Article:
A new report from the USDA Economic Research Service (ERS) highlights that in 2010, 31 per cent, or 133 billion pounds (5.9 million tonnes), of food available for consumption at the retail and consumer levels in the United States went uneaten.
Two-thirds of this loss occurred in homes, restaurants and other away-from-home eating places, and one-third occurred in grocery stores and other food retailers.
The researchers broke down the losses by food group and between the retail and consumer levels.
Of the animal protein food groups, overall losses of dairy foods were highest in volume at 83 billion pounds. This total breaks down as 53.8 billion pounds of liquid milk and 29.1 billion pounds of other dairy products.
The 'meat, poultry and fish' figure was 58.4 billion pounds, comprising losses of meat, poultry meat and fish & shellfish at 31.6, 22.0 and 4.8 billion pounds, respectively. In the same year, 8.4 billion pounds of eggs were lost in the US.
Compared to other food groups, the proportion of these losses at retails level is fairly low, ranging from four per cent for meat and poultry to liquid milk and other dairy products at 12 and 11 per cent, respectively.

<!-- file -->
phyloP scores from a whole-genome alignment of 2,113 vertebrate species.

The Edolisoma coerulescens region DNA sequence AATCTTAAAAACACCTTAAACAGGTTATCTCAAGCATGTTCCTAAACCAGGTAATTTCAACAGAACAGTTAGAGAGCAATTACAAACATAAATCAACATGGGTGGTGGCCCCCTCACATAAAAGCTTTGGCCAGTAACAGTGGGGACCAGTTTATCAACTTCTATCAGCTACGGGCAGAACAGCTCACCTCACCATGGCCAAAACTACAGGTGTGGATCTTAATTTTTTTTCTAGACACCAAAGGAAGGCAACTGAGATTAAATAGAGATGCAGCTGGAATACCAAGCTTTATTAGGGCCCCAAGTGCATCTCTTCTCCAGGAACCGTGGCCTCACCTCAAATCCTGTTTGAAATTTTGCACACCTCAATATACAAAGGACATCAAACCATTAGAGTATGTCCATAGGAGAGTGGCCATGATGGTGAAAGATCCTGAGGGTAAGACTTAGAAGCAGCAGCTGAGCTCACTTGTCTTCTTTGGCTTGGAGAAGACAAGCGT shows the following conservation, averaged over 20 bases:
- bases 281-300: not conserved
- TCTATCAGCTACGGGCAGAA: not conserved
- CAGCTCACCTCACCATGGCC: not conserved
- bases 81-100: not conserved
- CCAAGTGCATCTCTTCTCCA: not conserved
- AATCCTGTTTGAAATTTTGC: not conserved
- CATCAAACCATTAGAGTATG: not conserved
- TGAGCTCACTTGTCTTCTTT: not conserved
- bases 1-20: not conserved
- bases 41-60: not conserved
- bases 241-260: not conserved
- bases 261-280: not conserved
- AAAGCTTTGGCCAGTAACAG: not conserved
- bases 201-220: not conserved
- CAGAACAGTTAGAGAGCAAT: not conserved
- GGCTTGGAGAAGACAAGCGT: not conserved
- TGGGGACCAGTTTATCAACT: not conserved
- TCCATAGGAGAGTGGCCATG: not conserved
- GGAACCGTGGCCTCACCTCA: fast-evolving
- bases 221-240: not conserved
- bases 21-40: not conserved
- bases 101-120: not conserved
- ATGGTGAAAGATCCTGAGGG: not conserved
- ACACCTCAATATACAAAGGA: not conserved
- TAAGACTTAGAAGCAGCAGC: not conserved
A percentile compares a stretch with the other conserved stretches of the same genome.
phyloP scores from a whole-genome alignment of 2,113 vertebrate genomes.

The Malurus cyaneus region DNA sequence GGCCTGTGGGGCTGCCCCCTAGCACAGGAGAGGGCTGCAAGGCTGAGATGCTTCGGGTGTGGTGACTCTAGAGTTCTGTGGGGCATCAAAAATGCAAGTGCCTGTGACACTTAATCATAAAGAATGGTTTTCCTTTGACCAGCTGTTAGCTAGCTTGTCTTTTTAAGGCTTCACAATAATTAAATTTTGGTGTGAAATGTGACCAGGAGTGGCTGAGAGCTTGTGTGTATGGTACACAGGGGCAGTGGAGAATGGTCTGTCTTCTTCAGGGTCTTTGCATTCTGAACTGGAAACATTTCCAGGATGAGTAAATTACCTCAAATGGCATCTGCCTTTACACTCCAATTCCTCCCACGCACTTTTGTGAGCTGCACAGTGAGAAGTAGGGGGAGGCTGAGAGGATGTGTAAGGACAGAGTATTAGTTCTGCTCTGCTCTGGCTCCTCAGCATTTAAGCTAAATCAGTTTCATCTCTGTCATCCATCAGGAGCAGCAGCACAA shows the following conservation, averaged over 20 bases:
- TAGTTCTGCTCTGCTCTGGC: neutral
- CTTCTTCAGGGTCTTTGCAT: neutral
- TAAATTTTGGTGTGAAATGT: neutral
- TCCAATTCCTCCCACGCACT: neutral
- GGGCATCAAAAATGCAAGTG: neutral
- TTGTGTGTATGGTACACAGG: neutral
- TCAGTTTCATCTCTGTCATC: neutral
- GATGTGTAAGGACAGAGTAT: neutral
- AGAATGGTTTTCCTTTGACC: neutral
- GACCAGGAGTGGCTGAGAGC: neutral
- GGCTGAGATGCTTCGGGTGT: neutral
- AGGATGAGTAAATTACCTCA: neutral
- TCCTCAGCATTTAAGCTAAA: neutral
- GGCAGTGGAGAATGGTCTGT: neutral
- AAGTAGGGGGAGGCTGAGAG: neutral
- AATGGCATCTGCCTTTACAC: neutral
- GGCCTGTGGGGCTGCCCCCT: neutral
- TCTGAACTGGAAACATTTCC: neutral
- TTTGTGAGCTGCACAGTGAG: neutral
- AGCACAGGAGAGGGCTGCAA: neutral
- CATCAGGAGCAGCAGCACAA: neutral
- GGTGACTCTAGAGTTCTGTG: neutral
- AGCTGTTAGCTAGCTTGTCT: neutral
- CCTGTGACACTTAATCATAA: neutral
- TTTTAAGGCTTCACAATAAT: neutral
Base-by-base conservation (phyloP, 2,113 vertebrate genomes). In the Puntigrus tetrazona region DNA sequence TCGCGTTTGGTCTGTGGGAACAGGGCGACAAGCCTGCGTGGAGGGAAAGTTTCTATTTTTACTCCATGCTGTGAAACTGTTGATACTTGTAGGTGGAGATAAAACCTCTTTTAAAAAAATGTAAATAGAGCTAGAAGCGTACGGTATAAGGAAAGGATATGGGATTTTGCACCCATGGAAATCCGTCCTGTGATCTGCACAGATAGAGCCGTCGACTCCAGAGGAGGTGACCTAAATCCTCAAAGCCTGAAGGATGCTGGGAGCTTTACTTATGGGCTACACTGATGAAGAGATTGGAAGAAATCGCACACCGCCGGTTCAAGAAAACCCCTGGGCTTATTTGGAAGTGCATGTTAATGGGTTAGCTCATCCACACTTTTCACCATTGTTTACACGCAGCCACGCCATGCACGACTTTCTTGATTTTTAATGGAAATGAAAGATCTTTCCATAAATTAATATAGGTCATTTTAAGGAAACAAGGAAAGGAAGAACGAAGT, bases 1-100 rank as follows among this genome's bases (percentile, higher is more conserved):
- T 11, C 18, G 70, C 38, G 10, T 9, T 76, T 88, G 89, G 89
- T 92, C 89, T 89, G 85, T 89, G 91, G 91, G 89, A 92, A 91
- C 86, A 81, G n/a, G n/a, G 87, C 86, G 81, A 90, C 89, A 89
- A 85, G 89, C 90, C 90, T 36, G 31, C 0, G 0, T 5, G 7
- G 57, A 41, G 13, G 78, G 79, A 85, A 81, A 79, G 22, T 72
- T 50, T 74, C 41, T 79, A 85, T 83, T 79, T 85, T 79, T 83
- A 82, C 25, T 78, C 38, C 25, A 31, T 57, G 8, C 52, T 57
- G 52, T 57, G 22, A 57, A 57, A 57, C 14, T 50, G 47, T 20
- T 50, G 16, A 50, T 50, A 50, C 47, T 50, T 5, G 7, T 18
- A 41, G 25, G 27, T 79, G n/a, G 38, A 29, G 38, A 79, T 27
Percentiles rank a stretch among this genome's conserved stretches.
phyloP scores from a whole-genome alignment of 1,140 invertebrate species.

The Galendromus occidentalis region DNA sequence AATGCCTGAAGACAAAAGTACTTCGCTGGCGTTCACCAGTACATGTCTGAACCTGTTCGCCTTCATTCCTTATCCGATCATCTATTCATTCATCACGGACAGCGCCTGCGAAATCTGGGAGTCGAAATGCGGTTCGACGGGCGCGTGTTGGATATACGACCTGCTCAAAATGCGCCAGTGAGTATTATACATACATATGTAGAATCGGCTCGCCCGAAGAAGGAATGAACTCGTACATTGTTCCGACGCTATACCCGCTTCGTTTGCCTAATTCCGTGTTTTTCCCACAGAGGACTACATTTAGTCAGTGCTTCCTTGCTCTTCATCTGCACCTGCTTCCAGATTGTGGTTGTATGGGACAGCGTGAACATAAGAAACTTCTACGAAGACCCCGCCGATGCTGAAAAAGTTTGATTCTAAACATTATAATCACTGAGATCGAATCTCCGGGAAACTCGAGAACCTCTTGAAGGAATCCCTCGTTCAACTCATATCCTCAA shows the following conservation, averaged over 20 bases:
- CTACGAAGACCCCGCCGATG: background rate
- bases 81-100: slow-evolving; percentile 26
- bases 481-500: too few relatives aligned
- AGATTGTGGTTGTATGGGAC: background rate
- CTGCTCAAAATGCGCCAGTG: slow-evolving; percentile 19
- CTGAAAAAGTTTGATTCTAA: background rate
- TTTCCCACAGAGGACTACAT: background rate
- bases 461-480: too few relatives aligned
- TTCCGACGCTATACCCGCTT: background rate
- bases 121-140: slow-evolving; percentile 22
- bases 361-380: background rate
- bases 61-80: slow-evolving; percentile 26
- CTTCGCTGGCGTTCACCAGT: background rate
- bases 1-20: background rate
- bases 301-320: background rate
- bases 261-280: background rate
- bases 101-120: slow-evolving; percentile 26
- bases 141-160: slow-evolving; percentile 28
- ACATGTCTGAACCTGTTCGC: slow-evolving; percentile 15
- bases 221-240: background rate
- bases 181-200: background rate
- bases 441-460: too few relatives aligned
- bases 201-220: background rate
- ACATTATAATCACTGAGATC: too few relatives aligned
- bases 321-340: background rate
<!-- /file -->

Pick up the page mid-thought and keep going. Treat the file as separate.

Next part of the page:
On the percentage of losses for these animal proteins incurred by consumers, the lowest was 18 per cent for poultry meat, between 20 and 23 per cent for milk, dairy products, eggs and other meats, and highest at 31 per cent for fish & seafood.
The report also looks at both the value and calories represented by the waste of the different food groups and these tell a different story, as shown in the figure below.
For example, on the basis of total value, the 'meat, poultry & fish' group comprises 30 per cent of the total, compared to 12 per cent by weight, which the authors attribute to their higher cost per unit weight. Vegetables and dairy products come in second and third in terms of share of total value.
However, the top three food groups in terms of shares of total calories uneaten were quite different. The proportions of added fats & oils, added sugars & sweeteners, and grains were much higher in terms of calories, reflecting the higher caloric density in these foods.
The authors suggest potential strategies to reduce food losses, including improvements in food packaging, more efficient inventory management in grocery stores and restaurants, and having consumer education campaigns.
The report, entitled 'Food Loss - Questions About the Amount and Causes Still Remain' is by Jean C. Buzby, Hodan Farah Wells and Jaspreet Aulakh and published by the USDA Economic Research Service in 'Amber Waves' in June 2014.